The Acme University Digital Humanities Center will serve as an institutional home for the project, as our combination of access to the #1 ranked African American studies program in the country and the most powerful computer in the world will sustain the archive forever. The players that need to be assembled include faculty and information professionals from at least one university in each state, who will train their interns and graduate assistants to use the software and monitor their progress as they populate the archive. Because these players will be so central to the process, compensation and negotiation with their institutions will be necessary, as well as a commitment to a five year timetable for data collection and metadata tagging. It will also be important to involve these faculty and information professionals in the decision making process regarding metadata; their calls regarding interpretation will have a profound effect on the final product and they will likely be major end users. This group will meet over a conference weekend with the Acme University Digital Humanities Center and the college library staff. The Acme University library staff will take an essential role at this event, as it will be their responsibility over time to deal with data migration, conservation, access, and rights management. The Acme University Digital Humanities Center will spend the remainder of the first year developing the software, hardware, metadata tags, classification scheme, authority record template, and catalog presentation, collaborating with the faculty and students at the Acme University School of Library and Information Science and the Acme University African American Studies Department. This will be the most important part of the process, as the tool that is developed to complete this task will be a product unto itself. The extent to which it is interoperable and open source will affect its usage beyond the scope of this thematic collection, and we hope to offer an open source product to the Digital Humanities community which utilizes relational databases to facilitate the durability of data across applications.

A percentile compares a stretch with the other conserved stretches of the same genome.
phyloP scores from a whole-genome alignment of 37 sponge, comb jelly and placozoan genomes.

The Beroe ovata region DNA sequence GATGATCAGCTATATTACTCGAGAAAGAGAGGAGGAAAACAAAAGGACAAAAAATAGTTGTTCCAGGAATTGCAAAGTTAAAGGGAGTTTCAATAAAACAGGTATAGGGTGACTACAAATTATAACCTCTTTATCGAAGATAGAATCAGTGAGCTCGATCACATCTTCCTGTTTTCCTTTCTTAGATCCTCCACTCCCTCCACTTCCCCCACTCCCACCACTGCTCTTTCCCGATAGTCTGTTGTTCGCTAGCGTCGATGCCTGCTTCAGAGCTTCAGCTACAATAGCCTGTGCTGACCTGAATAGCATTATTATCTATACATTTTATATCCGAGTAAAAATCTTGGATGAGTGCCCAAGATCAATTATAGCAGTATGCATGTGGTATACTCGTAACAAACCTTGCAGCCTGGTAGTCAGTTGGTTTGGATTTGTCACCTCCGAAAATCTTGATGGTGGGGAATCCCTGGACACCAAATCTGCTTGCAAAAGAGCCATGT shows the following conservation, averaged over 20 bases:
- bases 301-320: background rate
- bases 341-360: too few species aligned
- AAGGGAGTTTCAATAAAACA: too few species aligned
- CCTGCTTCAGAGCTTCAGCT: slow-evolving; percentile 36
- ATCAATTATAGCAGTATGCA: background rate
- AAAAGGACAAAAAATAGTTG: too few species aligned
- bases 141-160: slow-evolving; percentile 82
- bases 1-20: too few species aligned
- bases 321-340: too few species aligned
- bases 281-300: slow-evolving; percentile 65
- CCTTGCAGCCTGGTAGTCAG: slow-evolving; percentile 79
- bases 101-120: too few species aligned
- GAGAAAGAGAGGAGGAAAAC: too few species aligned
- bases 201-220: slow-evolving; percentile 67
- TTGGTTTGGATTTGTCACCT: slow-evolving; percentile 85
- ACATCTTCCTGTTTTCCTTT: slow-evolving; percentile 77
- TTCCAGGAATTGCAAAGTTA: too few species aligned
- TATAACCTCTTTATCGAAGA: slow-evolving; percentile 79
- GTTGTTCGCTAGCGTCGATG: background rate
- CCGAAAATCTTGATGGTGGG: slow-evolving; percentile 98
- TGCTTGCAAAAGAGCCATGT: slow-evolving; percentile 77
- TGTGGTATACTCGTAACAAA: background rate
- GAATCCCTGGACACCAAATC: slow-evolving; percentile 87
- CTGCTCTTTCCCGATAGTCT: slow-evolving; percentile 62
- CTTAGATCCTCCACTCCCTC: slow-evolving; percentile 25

Once the software goal is accomplished, the groundwork will begin – which will take years to do comprehensively and effectively. This information will be tracked down by graduate students and interns and coded in to machine readable format using the online software developed. The first group to do this, in a practice state/island/county, will evaluate the software tool and their findings in order to refine the process and create an organizing scheme that will endure three years of data compilation, absorb unexpected occurrences, and represent unbiased data to the best extent achievable; entering the information in to machine readable format will reflect the disciplinary perspective of the individual cataloger or the person who trained them. It is important to engage these students and interns in a conference before the major data collection effort begins, so that they grasp the analytic and communication objectives for the finished product. Once we have met the goal of populating the database, it can be previewed to the public for their input and general use. The remaining years of data visualization and networking software development will be in the domain of the Acme University Digital Humanities Center, who will conserve and interpret the data for years to come, ultimately debuting a website and body of research that sustains Acme University scholars and evolves over time.
|team, home, metadata, online database software*||AUDHC|
|organization scheme, training, practice state, evaluation||AUDHC|
|northern slaveholding states*||AUDHC , Harvard, Princeton, Dartmouth|
|southern slaveholding states*||AUDHC, Spelman, Morehouse, Howard|
|western slaveholding states/territories*||AUDHC, CSU, UN-L, Stanford, UNM|
|data visualization – geospatial maps & timelines*||AUDHC|
|networking software development, website development||AUDHC, AUAAS dept.|
|data visualization – networks*, website development||AUDHC, AUAAS dept.|
|Research* / Website *||AUDHC, AUAAS dept.|
WPA slave narratives
Freedman’s Bureau records
Wills & Deeds
Cost Estimate $1,000,000.00